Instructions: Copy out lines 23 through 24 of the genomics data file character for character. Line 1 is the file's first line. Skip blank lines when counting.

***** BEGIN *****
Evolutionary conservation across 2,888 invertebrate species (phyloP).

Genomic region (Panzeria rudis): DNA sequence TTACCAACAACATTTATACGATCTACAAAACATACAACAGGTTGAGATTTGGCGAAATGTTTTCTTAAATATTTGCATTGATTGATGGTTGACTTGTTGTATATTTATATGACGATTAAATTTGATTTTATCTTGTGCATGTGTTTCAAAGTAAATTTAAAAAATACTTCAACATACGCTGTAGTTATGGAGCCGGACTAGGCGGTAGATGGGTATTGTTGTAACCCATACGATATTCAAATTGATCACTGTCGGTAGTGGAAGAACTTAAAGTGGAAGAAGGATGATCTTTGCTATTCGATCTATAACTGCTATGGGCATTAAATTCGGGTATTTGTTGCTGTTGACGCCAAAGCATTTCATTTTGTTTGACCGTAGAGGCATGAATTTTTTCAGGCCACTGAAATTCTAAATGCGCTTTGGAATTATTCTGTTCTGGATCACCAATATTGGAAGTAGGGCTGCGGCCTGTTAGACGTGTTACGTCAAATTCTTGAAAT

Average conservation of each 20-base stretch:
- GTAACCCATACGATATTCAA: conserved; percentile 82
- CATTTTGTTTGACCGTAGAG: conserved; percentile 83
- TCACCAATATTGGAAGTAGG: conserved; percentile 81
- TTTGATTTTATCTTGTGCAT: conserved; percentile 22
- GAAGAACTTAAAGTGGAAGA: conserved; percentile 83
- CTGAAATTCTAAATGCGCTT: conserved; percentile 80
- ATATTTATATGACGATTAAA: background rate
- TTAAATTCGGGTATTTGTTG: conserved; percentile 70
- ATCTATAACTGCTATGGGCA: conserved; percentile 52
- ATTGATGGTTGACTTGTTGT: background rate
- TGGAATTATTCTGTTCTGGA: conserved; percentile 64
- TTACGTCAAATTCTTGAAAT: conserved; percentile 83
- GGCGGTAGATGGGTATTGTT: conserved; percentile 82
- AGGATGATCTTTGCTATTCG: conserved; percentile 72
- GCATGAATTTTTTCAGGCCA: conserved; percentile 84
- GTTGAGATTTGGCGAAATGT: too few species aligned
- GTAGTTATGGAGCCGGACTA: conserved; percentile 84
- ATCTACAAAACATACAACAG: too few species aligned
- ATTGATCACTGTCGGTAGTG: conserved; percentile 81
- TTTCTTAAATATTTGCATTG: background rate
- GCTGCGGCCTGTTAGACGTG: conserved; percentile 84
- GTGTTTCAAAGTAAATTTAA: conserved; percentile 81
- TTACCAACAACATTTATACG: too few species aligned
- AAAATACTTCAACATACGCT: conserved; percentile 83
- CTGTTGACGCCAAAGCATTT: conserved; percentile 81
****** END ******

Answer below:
- TTTCTTAAATATTTGCATTG: background rate
- GCTGCGGCCTGTTAGACGTG: conserved; percentile 84